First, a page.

• 3.7 Explain basic networking concepts.
  • 3.8 Given a scenario, install, configure and secure a basic wireless network.

Module 4 - Software Development Concepts

  • 4.1 Compare and contrast programming language categories.
  • 4.2 Given a scenario, use programming organisational techniques and interpret logic.
  • 4.3 Explain the purpose and use of programming concepts.

Module 5 - Database Fundamentals

  • 5.1 Explain database concepts and the purpose of a database.
  • 5.2 Compare and contrast various database structures.
  • 5.3 Summarise methods used to interface with databases.

Module 6 - Security

  • 6.1 Summarise confidentiality, integrity, and availability concerns.
  • 6.2 Explain methods to secure devices and best practices.
  • 6.3 Summarise behavioural security concepts.
  • 6.4 Compare and contrast authentication, authorisation, accounting, and non-repudiation concepts.
  • 6.5 Explain password best practices.
  • 6.6 Explain common uses of encryption.
  • 6.7 Explain business continuity concepts.

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When do IT Technical Salesperson apprentices train?

Firebrand’s apprenticeship programmes are based around a core suite of residential training programmes delivering fundamental knowledge and skills to support on-the-job activity. All training courses are held at our dedicated training centre in Wyboston Lakes, Bedfordshire.

Basing delivery around our public training schedule allows Firebrand to offer apprenticeship delivery on an open cohort basis. However, where an employer can provide enough apprentices to form a closed cohort (typically between 8 and 15 apprentices per cohort) we can schedule closed-cohort training at our delivery centre. We run both open- and closed-cohort training for current employers; the delivery option selected depends on business needs, in terms of both required skills and operational logistics.

Below we've listed the course dates for the training delivered at Firebrand's training centre against this programme.

When

Start

Finish

Status

Location

27/8/2018 (Monday)

29/8/2018 (Wednesday)

Finished

-

11/2/2019 (Monday)

13/2/2019 (Wednesday)

Limited availability

Nationwide

25/3/2019 (Monday)

27/3/2019 (Wednesday)

Open

Nationwide

6/5/2019 (Monday)

8/5/2019 (Wednesday)

Open

Nationwide

17/6/2019 (Monday)

19/6/2019 (Wednesday)

Open

Nationwide

Start

Finish

Status

Location

27/8/2018 (Monday)

29/8/2018 (Wednesday)

Finished

-

11/2/2019 (Monday)

13/2/2019 (Wednesday)

Limited availability

Nationwide

25/3/2019 (Monday)

27/3/2019 (Wednesday)

Open

Nationwide

6/5/2019 (Monday)

8/5/2019 (Wednesday)

Open

Nationwide

17/6/2019 (Monday)

19/6/2019 (Wednesday)

Open

Nationwide

Start

Finish

Status

Location

27/8/2018 (Monday)

29/8/2018 (Wednesday)

Finished

-

11/2/2019 (Monday)

13/2/2019 (Wednesday)

Limited availability

Nationwide

25/3/2019 (Monday)

27/3/2019 (Wednesday)

Open

Nationwide

6/5/2019 (Monday)

8/5/2019 (Wednesday)

Open

Nationwide

17/6/2019 (Monday)

19/6/2019 (Wednesday)

Open

Nationwide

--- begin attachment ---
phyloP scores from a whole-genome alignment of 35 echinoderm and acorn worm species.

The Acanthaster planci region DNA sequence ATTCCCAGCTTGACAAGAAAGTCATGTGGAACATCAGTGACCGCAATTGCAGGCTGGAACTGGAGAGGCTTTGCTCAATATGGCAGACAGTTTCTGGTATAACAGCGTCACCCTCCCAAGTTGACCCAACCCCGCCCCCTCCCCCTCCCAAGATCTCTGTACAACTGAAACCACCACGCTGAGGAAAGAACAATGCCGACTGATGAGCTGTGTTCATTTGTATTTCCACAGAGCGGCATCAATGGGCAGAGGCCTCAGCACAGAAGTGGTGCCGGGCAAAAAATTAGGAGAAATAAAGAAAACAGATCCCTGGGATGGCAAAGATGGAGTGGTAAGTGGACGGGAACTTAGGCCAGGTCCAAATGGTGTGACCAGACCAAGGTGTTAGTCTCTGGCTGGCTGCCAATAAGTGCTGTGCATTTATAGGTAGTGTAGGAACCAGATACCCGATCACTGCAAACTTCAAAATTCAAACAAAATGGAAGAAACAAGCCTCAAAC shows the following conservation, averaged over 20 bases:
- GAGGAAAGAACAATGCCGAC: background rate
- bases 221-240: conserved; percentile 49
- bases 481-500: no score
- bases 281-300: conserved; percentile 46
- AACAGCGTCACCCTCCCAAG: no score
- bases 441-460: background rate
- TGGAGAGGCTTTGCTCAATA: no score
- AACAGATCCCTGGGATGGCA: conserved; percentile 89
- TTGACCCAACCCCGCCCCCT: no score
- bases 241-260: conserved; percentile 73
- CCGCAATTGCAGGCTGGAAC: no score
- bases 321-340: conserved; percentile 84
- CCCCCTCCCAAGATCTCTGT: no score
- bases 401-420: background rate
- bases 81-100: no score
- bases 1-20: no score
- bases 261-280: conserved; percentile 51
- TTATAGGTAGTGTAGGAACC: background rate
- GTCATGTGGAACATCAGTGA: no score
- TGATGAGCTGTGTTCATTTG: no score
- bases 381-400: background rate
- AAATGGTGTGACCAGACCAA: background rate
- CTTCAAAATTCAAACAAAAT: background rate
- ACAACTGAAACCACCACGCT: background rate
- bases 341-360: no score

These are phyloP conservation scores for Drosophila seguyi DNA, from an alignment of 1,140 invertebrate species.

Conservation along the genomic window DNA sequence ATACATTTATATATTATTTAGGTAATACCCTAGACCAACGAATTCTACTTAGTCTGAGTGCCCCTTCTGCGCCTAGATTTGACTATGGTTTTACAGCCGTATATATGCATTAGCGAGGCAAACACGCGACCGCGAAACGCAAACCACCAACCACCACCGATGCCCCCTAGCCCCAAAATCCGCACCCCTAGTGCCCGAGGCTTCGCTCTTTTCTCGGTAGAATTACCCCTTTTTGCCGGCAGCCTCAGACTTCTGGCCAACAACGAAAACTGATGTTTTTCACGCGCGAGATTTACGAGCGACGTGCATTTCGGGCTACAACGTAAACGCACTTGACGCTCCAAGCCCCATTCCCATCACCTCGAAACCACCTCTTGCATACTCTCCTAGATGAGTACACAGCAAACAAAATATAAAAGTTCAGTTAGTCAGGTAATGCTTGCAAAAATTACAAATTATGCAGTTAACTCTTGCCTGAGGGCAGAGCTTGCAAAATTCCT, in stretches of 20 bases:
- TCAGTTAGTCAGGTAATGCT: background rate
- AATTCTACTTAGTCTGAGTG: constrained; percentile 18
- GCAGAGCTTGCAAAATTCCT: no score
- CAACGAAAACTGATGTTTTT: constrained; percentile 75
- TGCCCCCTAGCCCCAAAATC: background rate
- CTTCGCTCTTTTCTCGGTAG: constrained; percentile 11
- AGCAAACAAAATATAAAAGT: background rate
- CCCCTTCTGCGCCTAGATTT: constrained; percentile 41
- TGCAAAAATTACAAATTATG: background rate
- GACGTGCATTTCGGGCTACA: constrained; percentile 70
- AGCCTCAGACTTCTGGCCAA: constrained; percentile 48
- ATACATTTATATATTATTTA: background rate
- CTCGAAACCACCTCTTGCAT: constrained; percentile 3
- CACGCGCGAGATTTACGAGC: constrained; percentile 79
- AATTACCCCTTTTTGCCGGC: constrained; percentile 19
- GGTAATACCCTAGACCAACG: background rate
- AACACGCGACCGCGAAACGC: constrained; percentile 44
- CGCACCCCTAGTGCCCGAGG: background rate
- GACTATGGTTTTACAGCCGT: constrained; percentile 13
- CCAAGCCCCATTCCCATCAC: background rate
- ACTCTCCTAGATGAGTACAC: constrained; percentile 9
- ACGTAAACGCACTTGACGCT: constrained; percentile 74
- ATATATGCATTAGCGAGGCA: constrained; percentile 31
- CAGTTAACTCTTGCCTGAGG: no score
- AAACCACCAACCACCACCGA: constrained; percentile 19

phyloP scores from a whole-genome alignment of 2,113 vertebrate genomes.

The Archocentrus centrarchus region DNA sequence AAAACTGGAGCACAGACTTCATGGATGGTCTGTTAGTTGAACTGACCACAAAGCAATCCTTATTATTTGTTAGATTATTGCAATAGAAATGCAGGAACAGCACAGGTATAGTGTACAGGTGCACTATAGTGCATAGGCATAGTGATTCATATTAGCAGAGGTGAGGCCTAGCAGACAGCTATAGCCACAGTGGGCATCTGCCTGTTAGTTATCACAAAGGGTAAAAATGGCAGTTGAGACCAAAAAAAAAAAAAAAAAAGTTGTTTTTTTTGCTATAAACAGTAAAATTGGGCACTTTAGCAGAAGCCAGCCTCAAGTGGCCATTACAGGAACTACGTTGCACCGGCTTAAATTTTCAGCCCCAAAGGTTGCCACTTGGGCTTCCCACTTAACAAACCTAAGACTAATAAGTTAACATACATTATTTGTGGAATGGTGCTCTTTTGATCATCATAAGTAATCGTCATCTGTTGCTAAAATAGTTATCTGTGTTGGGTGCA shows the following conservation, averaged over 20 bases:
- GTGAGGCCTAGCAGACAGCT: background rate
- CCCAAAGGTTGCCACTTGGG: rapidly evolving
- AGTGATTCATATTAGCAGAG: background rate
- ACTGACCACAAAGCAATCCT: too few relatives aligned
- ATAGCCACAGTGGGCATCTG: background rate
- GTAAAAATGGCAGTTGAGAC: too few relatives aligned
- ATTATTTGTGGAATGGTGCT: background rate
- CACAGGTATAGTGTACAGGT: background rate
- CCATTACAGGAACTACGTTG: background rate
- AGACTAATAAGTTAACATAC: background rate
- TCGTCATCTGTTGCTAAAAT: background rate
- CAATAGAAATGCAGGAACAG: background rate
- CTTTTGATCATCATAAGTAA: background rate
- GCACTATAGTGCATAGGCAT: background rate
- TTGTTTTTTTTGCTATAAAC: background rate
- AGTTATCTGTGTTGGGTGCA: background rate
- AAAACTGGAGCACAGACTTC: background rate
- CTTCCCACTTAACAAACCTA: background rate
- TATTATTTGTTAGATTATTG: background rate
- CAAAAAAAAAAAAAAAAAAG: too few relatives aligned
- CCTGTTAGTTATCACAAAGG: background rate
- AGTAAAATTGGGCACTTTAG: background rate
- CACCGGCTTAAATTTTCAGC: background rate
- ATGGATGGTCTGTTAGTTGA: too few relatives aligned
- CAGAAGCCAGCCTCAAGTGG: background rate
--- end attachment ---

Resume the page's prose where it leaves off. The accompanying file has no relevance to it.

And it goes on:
Start

Finish

Status

Location

27/8/2018 (Monday)

29/8/2018 (Wednesday)

Finished

-

11/2/2019 (Monday)

13/2/2019 (Wednesday)

Limited availability

Nationwide

25/3/2019 (Monday)

27/3/2019 (Wednesday)

Open

Nationwide

6/5/2019 (Monday)

8/5/2019 (Wednesday)

Open

Nationwide

17/6/2019 (Monday)

19/6/2019 (Wednesday)

Open

Nationwide

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Who can enroll on an IT Technical Salesperson apprenticeship?

Firebrand apprenticeships are open to a wide rage of learners, giving employers the opportunity to hire the very best individuals for the job. There’s no upper age limit to who can enroll on this apprenticeship, and candidates can even hold a non-IT related degree.

Apprentices don’t need lots of experience to enroll on a digital apprenticeship with Firebrand. Our digital apprenticeship programmes give individuals all the skills needed to be a digital expert in their new role.

We've provided answers to common questions from both employers and apprentices to help establish whether an individual is eligible to enroll on a programme:

Is there an upper age limit for someone that wants to go on an apprenticeship programme?

Individuals can enroll as long as they’re over 16 - there’s no upper age limit. With a desire to learn and a real interest in IT, Firebrand will teach individuals everything else they need to know to succeed.

What's the minimum educational criteria for entry onto Firebrand's apprenticeship programme?

We recommend having five GCSEs, including English and Maths, though we'll help apprentices meet the minimum criteria before the apprenticeship starts. However, there are alternatives open to apprentices if the criteria hasn’t been met.

I have someone that I want to put on an apprenticeship but they have no GCSEs in English and Maths. Can they still enroll on an apprenticeship programme?

Individuals can enroll on an apprenticeship without GCSEs. They'll need to achieve a Level 2 or above in a Functional Skills test prior to the apprenticeship. We'll arrange the delivery of the test to apprentices before they start.

My potential apprentice has an IT based degree. Are they eligible?

Individuals need to be learning new digital skills, not re-learning old ones. Firebrand’s digital programmes may not be suitable if candidates have extensive work experience or an IT-based degree in the area that is being upskilled.

My apprentice doesn't want to learn through residential training. Can we still use Firebrand as a provider?

Firebrand’s apprenticeship programmes are based around a core suite of residential training programmes delivering fundamental knowledge and skills to support on-the-job activity.

Our block-release approach allows apprentices to acquire an entire skillset in one out-of-office period, rather than gaining skills incrementally in a day-release model. Residential training allows apprentices to immerse themselves in a specific product and understand how it can be effectively applied to tasks in their workplace, making them instantly more skilled and productive on their return.